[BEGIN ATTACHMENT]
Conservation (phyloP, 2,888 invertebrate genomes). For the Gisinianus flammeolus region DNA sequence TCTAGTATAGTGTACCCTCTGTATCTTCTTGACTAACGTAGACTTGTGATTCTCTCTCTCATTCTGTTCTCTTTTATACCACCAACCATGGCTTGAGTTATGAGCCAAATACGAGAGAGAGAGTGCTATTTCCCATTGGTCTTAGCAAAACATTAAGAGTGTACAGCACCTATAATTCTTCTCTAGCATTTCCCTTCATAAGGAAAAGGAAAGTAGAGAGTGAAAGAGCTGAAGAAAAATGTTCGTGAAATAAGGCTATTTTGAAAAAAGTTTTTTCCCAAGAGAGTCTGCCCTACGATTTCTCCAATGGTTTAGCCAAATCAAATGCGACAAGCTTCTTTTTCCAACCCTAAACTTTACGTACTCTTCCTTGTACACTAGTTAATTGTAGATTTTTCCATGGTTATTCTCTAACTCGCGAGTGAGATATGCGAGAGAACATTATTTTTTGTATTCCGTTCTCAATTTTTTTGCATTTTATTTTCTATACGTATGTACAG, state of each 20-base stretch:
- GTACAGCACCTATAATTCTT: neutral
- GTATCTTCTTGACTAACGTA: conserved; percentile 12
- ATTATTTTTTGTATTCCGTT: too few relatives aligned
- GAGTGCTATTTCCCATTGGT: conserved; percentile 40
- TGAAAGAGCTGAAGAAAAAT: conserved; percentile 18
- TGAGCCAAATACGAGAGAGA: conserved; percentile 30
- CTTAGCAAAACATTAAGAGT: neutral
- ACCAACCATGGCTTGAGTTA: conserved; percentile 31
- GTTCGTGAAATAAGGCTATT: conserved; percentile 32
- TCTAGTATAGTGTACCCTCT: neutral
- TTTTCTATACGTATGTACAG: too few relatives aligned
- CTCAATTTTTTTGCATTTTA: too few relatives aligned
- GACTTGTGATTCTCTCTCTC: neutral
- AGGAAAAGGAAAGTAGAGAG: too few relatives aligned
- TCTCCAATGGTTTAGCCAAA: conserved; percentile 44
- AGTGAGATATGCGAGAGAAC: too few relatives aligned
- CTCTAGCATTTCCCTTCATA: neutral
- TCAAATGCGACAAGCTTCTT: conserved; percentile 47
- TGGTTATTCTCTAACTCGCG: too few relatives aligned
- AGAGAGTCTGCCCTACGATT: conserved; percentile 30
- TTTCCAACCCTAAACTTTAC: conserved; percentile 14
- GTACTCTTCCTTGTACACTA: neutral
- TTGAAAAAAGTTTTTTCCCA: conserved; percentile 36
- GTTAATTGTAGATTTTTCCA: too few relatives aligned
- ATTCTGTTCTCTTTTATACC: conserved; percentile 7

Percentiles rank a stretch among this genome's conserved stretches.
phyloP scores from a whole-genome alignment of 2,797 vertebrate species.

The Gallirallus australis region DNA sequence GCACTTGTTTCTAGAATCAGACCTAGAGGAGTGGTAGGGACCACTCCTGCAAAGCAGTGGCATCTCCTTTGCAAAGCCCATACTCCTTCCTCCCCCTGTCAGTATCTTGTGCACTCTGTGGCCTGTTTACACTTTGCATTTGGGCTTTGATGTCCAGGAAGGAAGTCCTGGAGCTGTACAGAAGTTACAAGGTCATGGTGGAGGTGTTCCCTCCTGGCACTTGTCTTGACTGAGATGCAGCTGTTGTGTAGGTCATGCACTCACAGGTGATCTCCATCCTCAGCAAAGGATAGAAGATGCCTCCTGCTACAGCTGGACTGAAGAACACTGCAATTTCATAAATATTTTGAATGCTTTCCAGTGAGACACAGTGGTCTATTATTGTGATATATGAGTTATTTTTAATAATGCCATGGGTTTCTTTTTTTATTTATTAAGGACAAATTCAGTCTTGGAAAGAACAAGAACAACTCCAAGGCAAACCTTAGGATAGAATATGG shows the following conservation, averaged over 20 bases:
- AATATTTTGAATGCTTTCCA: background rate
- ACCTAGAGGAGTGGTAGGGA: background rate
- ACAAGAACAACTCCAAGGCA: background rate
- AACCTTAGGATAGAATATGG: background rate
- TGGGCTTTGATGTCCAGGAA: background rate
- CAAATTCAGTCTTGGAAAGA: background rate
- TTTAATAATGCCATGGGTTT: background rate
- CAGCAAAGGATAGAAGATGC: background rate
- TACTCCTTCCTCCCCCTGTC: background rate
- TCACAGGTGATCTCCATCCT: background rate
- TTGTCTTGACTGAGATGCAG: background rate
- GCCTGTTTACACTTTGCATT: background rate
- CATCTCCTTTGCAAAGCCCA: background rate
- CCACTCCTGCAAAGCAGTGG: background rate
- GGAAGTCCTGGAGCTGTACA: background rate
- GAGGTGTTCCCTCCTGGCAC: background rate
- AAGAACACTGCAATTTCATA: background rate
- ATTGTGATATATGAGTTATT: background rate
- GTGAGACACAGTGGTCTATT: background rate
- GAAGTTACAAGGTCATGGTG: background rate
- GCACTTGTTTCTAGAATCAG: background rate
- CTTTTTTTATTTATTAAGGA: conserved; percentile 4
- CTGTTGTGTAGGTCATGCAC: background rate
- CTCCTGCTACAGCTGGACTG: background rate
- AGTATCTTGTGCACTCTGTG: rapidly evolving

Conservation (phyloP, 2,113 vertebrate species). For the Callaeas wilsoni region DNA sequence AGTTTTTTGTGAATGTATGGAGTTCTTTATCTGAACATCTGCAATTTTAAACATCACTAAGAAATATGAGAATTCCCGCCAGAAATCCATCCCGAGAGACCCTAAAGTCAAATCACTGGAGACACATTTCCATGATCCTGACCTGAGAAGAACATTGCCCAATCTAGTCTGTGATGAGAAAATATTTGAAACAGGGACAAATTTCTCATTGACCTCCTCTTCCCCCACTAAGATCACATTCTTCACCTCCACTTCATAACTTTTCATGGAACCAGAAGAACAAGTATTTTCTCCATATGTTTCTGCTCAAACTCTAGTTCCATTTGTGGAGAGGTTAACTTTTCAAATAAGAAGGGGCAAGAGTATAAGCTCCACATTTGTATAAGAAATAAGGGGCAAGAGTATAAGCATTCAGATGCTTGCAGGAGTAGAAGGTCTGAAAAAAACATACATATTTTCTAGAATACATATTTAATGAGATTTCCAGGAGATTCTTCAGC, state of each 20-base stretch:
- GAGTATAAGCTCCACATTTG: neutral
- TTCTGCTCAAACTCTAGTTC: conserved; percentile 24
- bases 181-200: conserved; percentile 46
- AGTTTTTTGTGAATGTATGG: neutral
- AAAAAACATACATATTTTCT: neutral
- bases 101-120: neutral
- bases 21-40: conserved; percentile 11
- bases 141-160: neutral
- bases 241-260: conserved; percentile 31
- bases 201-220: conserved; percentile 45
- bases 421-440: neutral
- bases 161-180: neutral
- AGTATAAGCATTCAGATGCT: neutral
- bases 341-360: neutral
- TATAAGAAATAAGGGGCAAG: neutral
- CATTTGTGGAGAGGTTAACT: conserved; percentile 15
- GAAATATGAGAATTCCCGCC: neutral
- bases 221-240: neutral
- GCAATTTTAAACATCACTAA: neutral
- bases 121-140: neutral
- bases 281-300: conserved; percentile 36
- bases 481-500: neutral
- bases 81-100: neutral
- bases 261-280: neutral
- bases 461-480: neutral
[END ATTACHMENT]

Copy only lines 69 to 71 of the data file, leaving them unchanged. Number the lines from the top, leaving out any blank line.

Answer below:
- bases 341-360: neutral
- TATAAGAAATAAGGGGCAAG: neutral
- CATTTGTGGAGAGGTTAACT: conserved; percentile 15